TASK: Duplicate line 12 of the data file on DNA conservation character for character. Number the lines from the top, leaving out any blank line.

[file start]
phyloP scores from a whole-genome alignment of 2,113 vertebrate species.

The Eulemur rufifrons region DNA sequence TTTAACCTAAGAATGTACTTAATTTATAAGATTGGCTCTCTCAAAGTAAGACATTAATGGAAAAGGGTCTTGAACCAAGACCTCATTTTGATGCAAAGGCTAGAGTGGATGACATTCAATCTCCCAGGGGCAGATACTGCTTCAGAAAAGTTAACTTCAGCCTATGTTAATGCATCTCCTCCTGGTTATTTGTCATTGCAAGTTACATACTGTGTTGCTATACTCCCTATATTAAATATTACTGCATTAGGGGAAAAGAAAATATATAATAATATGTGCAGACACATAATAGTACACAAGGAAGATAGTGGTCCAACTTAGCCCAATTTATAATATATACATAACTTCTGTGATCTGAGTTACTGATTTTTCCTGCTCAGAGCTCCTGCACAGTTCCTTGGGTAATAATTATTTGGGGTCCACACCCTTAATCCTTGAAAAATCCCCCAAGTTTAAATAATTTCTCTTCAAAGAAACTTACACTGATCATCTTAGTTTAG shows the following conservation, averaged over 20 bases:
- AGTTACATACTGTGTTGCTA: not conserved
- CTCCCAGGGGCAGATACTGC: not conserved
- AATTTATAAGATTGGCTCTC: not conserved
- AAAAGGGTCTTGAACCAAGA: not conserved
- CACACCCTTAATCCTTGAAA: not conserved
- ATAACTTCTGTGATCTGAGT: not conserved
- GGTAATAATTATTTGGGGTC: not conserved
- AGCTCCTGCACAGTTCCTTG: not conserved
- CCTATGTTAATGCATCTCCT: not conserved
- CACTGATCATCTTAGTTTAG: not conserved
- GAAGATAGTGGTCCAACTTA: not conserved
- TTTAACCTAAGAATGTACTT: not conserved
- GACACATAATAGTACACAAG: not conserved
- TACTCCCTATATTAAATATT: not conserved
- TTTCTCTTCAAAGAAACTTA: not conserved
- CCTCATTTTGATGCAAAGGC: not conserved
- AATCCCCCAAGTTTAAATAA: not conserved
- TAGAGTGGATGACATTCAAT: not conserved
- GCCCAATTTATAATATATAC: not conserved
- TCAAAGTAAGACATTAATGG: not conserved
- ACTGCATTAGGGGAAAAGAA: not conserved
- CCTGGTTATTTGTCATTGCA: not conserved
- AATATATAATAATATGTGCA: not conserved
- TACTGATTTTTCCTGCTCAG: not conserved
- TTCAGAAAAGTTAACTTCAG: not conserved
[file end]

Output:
- CACTGATCATCTTAGTTTAG: not conserved